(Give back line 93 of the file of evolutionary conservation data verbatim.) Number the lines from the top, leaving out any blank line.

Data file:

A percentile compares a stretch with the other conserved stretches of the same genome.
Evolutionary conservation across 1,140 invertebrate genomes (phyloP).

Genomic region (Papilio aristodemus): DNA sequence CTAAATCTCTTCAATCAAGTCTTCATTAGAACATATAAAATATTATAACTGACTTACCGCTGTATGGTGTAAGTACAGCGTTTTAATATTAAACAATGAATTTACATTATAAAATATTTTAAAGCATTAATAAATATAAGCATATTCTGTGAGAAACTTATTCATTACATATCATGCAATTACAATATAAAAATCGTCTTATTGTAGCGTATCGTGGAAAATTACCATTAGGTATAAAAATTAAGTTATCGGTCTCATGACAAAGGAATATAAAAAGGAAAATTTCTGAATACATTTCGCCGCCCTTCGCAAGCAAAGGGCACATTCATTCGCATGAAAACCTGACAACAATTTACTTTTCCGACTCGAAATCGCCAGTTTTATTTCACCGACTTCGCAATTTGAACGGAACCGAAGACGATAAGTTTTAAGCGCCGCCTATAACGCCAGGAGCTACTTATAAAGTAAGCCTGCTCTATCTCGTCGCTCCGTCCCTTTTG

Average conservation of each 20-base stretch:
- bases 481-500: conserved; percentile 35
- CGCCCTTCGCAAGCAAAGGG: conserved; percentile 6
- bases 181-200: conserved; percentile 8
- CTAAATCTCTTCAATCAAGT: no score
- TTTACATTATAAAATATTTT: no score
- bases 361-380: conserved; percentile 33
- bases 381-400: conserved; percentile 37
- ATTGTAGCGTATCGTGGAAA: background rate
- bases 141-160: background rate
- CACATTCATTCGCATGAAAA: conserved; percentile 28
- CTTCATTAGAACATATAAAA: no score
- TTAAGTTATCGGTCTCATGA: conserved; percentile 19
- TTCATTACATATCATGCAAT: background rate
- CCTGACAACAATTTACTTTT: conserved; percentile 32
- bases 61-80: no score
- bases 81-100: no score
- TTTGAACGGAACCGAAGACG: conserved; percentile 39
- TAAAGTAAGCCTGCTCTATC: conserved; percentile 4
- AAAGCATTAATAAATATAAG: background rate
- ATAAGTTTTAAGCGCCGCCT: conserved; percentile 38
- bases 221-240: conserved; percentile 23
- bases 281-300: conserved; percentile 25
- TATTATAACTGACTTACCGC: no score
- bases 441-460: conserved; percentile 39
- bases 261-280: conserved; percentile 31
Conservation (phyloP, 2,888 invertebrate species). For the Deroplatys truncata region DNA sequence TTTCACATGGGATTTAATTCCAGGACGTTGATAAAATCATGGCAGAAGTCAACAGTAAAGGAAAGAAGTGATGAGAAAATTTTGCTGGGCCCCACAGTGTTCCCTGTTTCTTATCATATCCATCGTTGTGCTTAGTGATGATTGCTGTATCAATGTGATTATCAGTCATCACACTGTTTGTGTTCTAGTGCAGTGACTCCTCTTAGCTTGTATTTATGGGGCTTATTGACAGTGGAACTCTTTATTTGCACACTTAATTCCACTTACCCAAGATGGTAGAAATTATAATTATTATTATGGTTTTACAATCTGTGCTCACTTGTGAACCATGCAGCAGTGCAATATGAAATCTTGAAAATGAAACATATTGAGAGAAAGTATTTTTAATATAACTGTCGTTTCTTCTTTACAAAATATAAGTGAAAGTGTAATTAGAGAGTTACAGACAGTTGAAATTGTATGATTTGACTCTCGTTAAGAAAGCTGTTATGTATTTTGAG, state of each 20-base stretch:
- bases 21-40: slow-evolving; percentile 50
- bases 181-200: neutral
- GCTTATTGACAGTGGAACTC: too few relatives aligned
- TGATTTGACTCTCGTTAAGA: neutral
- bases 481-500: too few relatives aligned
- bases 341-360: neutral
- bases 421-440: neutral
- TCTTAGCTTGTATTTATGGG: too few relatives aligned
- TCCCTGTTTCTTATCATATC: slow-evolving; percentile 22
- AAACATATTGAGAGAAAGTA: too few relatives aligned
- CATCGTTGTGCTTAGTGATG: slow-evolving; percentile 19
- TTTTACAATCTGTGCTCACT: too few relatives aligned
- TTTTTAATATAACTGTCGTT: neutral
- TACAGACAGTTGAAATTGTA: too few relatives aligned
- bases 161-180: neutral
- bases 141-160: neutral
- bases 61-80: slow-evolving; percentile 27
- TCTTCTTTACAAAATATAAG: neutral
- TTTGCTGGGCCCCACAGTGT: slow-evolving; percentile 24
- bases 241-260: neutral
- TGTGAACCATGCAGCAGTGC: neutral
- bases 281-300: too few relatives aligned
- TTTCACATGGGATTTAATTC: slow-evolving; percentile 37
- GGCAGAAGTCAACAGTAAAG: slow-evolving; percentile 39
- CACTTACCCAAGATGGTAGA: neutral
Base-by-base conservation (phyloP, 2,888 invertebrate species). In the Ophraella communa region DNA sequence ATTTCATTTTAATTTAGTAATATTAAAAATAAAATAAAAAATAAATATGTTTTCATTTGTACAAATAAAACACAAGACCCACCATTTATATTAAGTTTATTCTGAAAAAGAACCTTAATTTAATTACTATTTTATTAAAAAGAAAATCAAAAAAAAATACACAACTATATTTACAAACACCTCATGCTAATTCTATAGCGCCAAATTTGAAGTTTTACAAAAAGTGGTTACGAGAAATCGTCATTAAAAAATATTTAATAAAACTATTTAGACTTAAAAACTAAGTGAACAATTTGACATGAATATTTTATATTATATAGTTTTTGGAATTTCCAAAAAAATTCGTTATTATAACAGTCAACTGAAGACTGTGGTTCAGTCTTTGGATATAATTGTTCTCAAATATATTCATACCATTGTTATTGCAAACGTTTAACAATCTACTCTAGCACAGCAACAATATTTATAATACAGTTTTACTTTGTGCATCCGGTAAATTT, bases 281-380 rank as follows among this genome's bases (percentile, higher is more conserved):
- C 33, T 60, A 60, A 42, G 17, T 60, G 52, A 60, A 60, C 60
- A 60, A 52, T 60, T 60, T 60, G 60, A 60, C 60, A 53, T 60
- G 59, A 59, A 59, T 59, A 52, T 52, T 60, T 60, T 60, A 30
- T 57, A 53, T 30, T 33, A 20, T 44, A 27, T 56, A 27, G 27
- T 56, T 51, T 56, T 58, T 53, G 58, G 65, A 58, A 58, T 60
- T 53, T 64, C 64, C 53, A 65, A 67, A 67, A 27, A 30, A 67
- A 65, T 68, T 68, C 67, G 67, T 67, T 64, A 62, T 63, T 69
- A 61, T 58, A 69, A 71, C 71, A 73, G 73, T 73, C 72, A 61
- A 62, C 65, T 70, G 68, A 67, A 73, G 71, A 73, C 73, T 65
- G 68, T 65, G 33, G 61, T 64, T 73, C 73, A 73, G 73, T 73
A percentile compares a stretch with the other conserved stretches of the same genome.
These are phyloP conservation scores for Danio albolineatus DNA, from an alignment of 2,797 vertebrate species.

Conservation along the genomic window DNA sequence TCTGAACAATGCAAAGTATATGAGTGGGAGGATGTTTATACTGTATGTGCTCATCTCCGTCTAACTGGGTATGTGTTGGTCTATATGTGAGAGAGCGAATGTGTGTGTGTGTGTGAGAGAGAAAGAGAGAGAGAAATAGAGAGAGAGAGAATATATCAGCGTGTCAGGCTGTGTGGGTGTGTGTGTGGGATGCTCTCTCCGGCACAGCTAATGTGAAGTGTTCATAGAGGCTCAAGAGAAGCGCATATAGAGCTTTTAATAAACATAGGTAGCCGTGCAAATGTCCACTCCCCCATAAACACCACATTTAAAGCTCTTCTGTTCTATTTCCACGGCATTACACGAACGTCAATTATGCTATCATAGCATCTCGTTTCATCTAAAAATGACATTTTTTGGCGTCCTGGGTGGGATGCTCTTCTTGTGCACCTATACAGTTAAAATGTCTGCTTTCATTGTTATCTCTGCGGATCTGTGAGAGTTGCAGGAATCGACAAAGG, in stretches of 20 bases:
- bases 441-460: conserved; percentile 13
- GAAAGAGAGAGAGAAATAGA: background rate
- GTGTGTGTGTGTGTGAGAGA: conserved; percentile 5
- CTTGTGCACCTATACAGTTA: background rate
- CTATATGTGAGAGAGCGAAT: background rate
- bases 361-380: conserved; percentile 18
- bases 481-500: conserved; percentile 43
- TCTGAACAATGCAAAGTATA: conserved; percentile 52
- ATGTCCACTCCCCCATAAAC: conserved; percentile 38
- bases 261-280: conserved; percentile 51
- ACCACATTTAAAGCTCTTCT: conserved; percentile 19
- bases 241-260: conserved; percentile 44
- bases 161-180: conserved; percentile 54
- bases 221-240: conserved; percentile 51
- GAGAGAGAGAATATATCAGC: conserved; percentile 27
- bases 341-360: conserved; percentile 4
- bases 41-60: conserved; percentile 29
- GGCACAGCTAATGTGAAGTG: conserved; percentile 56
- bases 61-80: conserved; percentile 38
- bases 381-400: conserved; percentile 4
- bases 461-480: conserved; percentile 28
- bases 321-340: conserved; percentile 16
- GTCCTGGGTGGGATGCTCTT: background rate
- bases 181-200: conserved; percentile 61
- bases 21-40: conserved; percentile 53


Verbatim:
- bases 181-200: conserved; percentile 61